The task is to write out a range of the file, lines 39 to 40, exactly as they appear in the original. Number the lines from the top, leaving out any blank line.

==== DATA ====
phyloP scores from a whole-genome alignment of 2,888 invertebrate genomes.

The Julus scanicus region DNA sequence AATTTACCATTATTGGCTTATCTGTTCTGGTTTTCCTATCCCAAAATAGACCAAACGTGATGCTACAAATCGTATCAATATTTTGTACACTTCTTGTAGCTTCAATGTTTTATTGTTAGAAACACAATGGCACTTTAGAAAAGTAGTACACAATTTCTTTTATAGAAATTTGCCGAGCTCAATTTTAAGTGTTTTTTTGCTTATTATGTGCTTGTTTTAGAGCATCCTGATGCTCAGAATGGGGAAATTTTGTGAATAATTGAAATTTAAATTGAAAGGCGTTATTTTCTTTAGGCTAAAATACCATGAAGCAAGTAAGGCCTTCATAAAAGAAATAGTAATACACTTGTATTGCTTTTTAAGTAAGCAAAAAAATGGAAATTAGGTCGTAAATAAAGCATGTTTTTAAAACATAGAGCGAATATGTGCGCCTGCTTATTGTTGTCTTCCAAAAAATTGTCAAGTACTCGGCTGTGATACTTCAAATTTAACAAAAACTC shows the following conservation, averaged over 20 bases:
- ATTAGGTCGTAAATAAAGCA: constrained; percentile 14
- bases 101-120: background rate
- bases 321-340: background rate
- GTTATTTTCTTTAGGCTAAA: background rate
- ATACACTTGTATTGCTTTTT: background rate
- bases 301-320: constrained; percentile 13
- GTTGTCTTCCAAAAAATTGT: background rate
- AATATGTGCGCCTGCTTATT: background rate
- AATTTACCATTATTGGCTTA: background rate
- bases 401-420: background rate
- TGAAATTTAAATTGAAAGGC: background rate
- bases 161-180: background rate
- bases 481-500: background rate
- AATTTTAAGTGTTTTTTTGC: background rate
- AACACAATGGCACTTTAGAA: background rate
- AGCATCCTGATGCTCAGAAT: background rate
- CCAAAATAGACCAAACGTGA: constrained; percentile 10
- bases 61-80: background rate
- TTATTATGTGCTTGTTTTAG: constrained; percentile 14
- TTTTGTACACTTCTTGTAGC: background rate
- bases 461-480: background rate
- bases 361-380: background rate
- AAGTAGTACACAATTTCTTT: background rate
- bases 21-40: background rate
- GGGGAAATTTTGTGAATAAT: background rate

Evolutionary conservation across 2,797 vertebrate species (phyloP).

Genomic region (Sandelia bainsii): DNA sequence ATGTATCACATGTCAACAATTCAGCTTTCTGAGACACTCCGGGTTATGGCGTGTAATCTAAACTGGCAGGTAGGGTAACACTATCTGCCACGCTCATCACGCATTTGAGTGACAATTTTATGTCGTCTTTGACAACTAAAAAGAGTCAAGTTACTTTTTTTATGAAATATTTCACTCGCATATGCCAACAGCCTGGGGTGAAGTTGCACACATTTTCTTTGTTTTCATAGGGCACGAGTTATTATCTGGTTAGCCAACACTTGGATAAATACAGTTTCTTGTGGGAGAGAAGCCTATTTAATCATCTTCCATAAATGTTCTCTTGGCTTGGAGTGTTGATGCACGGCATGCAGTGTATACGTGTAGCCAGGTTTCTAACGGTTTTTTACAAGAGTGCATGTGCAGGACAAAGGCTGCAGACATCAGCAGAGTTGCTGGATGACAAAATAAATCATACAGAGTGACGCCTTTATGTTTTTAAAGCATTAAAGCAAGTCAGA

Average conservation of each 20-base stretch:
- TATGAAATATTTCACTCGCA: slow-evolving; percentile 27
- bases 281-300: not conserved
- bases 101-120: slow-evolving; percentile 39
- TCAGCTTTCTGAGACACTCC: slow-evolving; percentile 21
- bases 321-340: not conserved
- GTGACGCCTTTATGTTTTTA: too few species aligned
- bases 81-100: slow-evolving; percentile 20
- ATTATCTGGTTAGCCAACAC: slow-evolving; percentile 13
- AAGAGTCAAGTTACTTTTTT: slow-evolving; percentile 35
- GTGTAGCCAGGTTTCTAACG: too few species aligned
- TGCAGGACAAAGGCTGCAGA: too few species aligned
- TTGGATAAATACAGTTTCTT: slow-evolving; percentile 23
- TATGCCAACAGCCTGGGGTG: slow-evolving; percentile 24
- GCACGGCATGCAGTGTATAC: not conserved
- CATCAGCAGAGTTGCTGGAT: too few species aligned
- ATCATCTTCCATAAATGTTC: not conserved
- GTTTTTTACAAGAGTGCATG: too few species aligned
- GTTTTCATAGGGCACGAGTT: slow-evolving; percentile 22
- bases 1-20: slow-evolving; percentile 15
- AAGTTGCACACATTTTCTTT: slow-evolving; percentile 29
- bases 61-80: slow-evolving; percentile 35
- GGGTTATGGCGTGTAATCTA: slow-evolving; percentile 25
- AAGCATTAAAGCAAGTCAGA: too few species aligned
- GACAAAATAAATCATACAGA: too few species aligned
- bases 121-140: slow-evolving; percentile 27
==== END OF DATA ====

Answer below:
- AAGAGTCAAGTTACTTTTTT: slow-evolving; percentile 35
- GTGTAGCCAGGTTTCTAACG: too few species aligned